Latest update: May 21st, 2013
For the time being, at least, this will be my closing column on my experiences in the hospital in San Diego. Today, Baruch Hashem, I am on my way. I had the zechus to be at our Hineni Fortieth Anniversary Dinner, to greet the overflow crowd and impart my heartfelt love to them. True, I am walking with a cane, sometimes a walker, but I am walking, speaking, teaching and writing, and for as long as Hashem will allow me, I shall continue to try to serve Him.
I have been sharing with readers some highlights of my hospital stay; I do so in honor of my saintly father’s teachings that forever remain etched on my heart. “Whenever life’s tests are visited upon you, my dear child,” he would say, “remember that you must focus on its lessons and share them with others so that they too may learn from them and apply them to their own tests of life.”
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I was out of surgery just in time for Shabbos. But how do you usher in Shabbos lying in bed in a hospital? My daughter placed a white cloth over the tray table and two bulkelech supplied by the local Chabad along with a seudah they kindly provided on a daily basis. We kindled the Shabbos lights over electric bulbs, but somehow it didn’t feel right. The splendid atmosphere of Shabbos was painfully missing – my family sitting around the table, their eyes sparkling with the joy and sanctity of the day, singing the timeless melody of Shalom Aleichem.
Since the day my husband, HaRav Meshulem HaLevi Jungreis, zt”l, embarked on his final journey, I have always spent my Shabbosim with my children and grandchildren, blessing each and every one of them. And now I yearned so to place my hands on their heads and give them berachahs and hugs and kisses as I do every Shabbos. I saw them in my mind’s eye and whispered my blessings to them. As I did so, I knew they heard them and blessed me in return. I expressed my gratitude to the One who allowed me to emerge from surgery without mishap and made a silent commitment to serve Him more than ever before.
As I have related in the past few columns, the hospital I found myself in does not have a significant Jewish clientele. When I made Kiddush, some of the nurses came into the room and wondered what our table and the ceremonies were all about. I explained that to Jews, our past, present, and future merge. They are all one, intertwined.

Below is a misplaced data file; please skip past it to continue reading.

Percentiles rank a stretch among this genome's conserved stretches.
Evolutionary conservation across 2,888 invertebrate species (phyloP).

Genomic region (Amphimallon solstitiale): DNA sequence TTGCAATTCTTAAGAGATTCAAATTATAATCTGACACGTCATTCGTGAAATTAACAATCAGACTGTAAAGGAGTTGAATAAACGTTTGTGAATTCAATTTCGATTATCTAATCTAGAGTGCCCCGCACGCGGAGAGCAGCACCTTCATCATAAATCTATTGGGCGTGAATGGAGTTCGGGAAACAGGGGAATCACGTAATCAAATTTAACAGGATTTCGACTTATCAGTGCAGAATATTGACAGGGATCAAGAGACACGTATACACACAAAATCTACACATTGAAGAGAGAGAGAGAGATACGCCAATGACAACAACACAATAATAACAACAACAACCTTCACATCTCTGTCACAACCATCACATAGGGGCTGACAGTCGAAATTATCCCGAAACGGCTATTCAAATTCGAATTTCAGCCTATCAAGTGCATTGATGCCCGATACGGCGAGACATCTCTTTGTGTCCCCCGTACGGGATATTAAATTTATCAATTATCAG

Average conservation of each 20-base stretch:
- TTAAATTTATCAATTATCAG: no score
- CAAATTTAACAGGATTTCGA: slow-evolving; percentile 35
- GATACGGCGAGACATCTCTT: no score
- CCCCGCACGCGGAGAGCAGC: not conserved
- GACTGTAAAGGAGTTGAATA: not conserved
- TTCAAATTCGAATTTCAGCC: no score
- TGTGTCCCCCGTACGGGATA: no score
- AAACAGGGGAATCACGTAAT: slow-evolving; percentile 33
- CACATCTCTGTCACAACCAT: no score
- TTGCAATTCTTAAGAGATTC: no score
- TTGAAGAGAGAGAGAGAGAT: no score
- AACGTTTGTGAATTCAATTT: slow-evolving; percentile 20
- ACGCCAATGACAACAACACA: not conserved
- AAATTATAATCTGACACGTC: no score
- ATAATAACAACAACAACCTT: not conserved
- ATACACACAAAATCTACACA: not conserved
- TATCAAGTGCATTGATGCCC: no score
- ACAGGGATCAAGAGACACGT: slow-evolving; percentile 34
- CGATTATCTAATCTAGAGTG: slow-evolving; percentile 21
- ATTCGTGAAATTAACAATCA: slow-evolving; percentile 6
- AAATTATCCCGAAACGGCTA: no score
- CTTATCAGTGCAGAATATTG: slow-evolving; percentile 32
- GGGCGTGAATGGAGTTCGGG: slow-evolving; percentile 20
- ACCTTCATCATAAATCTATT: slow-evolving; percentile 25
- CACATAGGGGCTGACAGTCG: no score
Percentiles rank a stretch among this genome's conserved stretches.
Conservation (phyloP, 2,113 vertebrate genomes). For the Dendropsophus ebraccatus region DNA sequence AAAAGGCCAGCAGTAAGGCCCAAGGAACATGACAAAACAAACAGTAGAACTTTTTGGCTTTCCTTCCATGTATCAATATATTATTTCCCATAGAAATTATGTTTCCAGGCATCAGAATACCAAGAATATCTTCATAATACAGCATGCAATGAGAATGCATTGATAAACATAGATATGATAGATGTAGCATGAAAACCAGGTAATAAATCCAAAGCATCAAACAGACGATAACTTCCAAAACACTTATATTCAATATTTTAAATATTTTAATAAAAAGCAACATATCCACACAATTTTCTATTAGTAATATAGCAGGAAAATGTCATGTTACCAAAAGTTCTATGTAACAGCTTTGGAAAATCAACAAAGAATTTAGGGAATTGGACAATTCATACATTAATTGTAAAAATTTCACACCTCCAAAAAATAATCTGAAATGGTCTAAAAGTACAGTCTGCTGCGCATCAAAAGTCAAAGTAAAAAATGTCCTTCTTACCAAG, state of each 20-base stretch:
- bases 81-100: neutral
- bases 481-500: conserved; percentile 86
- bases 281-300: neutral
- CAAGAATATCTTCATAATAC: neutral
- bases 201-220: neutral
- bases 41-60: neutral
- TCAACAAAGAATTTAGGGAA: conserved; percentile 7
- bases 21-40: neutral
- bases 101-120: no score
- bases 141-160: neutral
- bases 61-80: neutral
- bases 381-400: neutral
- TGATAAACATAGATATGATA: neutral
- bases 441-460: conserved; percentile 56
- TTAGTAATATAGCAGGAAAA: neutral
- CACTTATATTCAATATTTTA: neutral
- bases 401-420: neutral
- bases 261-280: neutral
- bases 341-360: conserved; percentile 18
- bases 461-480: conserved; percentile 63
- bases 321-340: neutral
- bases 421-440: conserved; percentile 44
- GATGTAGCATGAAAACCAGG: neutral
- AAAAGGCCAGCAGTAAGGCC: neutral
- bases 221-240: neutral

I told them the two little challah rolls on the table are reminders of the double portion of the sweet manna with which G-d blessed us as we made our long trek of 40 years in the desert on our way to the Promised Land. While we gathered manna every day to sustain us for just that day, on Fridays we were given a double portion in honor of Shabbos so that we might forever know that on Shabbos, when we are commanded to refrain from labor, we need not worry – G-d will provide for all our needs.
And, I noted, the white tablecloth and the cloth that covered the challahs were reminders of the Divine Dew that sandwiched the manna and preserved its freshness.
So you see, I continued, our past is not just a memory. It speaks to us today with the same urgency it did yesterday, reminding us that we need not fear, but only place our trust in Him, the One and only One. The world is not just a random happening; G-d created it all with a higher purpose. For six days He labored and on the seventh day He rested so that we too might rest, discover our essence, and draw close to Him.
To illustrate it all I related an allegory:
“Once there was a very wealthy man and he had a sack of precious jewels. A beggar came along and beseeched him, ‘Could you spare just one of your jewels?’
“ ‘My dear son,” the rich man responded, ‘it is my pleasure to give you all that you need. As a matter of fact, you can take as many jewels as you wish, but just make sure to leave one for me.’
“Delighted, the beggar filled his pockets and went on his way. After he departed, the rich man opened his sack and, to his dismay, found it empty. The beggar had taken it all!”